What the Buddha Taught by Walpola Rahula
I suspect more people have been introduced to Buddhism through this book than any other—and that is a very good thing. If any single volume can be called “core,” “fundamental,” “indispensable,” it’s this one. Why? I think it is Rahula’s uncommon combination of simplicity, clarity, directness, and accuracy that makes him such a good writer and this book so reliable and accessible. Basically, if you’ve not read this book—regardless of whatever else you may have read—you are assuredly missing something.
Over the past twenty years the number of introductory works on Buddhism has exploded. While not as mainstream as yoga, Buddhism is now “out there”—i.e. out and about, in plain view—and “in here”—meaning affecting peoples’ lives and thoughts, even if they don’t know it. The need for a work that is at once timeless and contemporary, personally affecting and objectively critical, is more pressing than ever, and What the Buddha Taught (1959) has fulfilled and continues to fulfill these needs.
The author Walpola Rahula (1907-1997) was a Sri Lankan monk in the Theravadan tradition. Among his other books are History of Buddhism In Ceylon and Zen and the Taming of the Bull; in his capacity as Professor of History and Religions at Northwestern University in Chicago, he became the first Buddhist monk to hold a professorial chair in the Western world. On a more personal note: in 1990 I had an opportunity to meet Venerable Rahula but at the time, having only recently arrived in Sri Lanka, I was suffering from a bad case of diarrhea and general disorientation and so passed on the chance—something I’ve always regretted.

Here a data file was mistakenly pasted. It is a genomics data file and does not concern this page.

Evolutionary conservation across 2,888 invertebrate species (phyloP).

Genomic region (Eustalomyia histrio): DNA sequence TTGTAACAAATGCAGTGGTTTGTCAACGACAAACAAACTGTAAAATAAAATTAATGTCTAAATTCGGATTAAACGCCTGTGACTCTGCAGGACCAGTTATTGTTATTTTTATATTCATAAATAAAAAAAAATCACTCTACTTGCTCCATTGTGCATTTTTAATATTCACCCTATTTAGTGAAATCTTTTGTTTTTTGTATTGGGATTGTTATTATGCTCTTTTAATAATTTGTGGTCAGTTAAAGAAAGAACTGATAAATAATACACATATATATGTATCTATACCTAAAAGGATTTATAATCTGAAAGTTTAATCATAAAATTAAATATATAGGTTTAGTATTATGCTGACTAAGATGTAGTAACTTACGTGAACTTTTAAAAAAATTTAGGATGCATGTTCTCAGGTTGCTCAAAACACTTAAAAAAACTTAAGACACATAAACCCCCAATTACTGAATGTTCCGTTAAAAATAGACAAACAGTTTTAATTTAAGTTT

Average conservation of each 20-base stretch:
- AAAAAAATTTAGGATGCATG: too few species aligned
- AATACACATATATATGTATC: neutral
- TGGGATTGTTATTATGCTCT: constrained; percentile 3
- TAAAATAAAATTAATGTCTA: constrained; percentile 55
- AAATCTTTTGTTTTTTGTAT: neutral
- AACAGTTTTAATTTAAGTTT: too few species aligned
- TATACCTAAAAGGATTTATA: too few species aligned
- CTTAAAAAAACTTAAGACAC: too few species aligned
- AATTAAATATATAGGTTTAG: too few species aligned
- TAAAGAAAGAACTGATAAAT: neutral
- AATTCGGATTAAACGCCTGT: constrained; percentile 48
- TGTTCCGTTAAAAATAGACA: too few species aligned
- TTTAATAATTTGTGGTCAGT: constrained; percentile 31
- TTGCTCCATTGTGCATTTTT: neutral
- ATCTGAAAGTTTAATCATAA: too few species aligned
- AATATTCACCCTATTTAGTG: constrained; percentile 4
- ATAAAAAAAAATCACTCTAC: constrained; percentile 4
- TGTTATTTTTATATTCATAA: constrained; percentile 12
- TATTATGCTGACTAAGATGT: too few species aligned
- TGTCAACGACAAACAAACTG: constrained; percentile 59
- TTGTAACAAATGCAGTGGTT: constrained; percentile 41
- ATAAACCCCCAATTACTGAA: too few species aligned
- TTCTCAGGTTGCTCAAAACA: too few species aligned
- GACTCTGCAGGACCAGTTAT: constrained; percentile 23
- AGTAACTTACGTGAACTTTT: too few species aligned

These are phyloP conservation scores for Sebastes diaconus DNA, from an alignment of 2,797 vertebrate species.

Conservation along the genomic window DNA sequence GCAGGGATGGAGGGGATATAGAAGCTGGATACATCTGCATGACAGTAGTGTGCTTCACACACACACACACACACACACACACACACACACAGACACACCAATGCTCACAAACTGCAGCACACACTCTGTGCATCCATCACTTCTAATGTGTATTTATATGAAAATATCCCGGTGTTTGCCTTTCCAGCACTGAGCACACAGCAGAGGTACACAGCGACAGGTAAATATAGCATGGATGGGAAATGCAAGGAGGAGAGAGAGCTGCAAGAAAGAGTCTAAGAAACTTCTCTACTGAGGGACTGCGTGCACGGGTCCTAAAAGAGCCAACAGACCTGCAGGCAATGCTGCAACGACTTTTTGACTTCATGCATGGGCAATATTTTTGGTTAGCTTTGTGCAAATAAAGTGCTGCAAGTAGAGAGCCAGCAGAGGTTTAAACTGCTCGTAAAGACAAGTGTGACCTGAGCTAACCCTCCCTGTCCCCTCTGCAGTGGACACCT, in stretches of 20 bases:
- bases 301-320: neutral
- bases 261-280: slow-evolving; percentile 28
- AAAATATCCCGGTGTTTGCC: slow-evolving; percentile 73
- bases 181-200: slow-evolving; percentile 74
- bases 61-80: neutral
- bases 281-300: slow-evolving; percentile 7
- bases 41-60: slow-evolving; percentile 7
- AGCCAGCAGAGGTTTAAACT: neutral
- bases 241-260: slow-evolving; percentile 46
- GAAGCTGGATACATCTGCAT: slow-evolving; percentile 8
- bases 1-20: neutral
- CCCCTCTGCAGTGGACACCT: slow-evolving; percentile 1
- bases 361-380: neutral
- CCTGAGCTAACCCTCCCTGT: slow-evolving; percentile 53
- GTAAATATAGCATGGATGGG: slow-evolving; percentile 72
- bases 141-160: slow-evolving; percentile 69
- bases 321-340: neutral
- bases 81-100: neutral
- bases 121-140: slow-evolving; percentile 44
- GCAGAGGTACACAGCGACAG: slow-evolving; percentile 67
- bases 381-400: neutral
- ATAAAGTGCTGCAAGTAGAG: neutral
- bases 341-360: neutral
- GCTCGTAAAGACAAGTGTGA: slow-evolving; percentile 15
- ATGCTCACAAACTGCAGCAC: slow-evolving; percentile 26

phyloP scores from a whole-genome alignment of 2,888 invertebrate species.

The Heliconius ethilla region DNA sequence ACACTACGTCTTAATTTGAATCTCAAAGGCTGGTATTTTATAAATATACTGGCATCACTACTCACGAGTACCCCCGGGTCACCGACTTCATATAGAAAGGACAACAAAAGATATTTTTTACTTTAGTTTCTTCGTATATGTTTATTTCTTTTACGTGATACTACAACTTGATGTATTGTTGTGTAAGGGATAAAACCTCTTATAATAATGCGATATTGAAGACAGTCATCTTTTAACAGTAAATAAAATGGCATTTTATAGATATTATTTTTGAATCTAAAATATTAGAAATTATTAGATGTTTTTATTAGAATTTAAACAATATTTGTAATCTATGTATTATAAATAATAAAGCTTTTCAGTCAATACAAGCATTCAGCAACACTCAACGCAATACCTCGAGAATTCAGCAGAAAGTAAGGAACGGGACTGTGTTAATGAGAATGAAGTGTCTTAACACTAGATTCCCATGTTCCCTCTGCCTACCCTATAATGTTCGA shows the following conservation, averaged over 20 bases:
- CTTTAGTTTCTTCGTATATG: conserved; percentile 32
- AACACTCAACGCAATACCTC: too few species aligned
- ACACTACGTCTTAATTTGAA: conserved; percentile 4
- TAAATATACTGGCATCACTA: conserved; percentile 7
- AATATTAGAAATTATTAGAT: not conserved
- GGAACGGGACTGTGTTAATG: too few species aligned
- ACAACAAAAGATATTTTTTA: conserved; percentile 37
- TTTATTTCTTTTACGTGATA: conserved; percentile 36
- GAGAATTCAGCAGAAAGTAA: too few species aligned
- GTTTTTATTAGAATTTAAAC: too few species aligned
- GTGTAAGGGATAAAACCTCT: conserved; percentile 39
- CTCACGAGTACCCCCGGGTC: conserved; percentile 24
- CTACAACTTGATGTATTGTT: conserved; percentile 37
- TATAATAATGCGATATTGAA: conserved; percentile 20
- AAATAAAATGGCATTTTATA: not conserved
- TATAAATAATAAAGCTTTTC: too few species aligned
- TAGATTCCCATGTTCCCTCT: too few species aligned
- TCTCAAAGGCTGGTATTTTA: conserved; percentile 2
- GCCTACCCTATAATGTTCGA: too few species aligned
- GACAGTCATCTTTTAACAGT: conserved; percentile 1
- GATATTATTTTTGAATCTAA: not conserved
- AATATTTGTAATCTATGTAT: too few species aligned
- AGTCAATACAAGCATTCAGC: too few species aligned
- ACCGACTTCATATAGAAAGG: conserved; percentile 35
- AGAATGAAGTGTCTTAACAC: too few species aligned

The book is built around the Four Noble Truths, which are the subject of chapters two through five. The first chapter, entitled “The Buddhist Attitude of Mind,” starts off rather provocatively with the assertion “man is supreme.” Right off the bat, the Buddha’s non-theistic (note: not atheistic) thought is emphasized, its difference from Western forms of religion made plain. Remember: Rahula grew up under British colonial rule, and as a Sinhalese Buddhist would no doubt have confronted the imperial assertion of Christian supremacy many times. (Clearly, he was unimpressed.) As Rahula puts it:
Among the founders of religions the Buddha…was the only teacher who did not claim to be other than a human being, pure and simple. Other teachers were either God, or his incarnations in different forms, or inspired by him. The Buddha was not only a human being; he claimed no inspiration from any god or external power either. He attributed all his realization, attainments and achievements to human endeavor and human intelligence (1).
Granted the previous four hundred years of Western (read Christian) cultural ascendancy, this is a heady and defiant statement. And I know from observation and experience that humanity can fairly well be divided into two groups: either they are offended, appalled and repulsed by such a thought, or they are intrigued, inspired and encouraged. Upon my very first reading of this book, I knew to which camp I belonged.
In this first chapter Rahula deftly lays out basic attitudes of Buddhist culture: the requirement of responsibility for one’s actions (karma), freedom and openness of thought, the necessity of critical inquiry (cf. the Kalama Sutta), tolerance, non-violence, the distinction of faith not as belief but as intelligent devotion and trust. Here too we encounter the vital principle of empirical verification and the Buddha’s disdain for metaphysical speculation unconnected to the problem of suffering and its cessation. Rahula is somehow able to touch upon and clarify all these themes in a mere fourteen pages, and to do so while quoting liberally from the suttas (in easy to read, modern English translations, no less!). Talk about economy! That is why this book easily bears multiple re-readings so well—there is so much compacted into so little space, and yet never does one feel like drowning. (Quite the contrast from the Paul Williams book I just read!)